Moving on now to the unfamiliar, and I can only say the National Soccer Stadium is a massively more dignified and calm place than BMO Field.  No king club, no sponsors with dumb games or displays to catch your attention, no sideline seats jammed in right up against the side of the pitch, no stupid contests and giveaways screeching their way non stop through half time, it was lovely. I'll miss it when TFC get their grubby hands on it again and pimp it out to every sponsor out there with a dumb idea.

Also, the opening ceremony. It was short and delightfully bad. There were mounties, a girl up in the cn tower, the burlington teen tour band, it was all a bit dull, and then a truly awful and cheesy 'welcome to canada' song to finish it off. If it's out there online, watch it. Seriously, you won't be disappointed.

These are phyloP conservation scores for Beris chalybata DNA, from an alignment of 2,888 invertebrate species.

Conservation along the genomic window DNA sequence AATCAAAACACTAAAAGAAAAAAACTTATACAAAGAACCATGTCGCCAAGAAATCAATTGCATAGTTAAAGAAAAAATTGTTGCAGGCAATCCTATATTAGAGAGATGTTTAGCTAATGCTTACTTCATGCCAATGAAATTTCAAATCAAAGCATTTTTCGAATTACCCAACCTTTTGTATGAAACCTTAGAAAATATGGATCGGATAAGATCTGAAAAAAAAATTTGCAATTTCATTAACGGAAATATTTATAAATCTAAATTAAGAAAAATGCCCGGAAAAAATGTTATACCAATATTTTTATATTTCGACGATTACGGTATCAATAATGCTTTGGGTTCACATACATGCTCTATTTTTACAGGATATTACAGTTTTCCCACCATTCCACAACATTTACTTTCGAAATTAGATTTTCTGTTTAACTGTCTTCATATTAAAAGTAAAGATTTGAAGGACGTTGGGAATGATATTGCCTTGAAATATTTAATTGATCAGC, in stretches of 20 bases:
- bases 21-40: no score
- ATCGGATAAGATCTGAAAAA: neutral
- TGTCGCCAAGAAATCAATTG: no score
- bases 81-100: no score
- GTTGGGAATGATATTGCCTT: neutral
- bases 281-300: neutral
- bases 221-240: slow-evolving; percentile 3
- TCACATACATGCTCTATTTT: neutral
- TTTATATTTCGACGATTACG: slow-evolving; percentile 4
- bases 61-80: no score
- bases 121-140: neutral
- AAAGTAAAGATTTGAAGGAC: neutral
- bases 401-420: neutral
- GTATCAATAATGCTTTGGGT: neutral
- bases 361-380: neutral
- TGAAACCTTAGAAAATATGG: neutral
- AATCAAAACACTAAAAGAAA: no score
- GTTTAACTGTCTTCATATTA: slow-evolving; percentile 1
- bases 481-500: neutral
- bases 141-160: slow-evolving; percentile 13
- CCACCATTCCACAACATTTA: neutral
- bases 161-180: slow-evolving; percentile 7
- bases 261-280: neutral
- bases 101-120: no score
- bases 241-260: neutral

Canada's result of course did get the tournament off to a bit of a disappointing start in Toronto, hopefully it gets better from here. I came into the game not really knowing exactly where Canada would stand in comparison to other teams, but if you caught the Germany vs USA game that happened last night in Edmonton, you'll have a full understanding of just how far away Canada re from being a real contender here.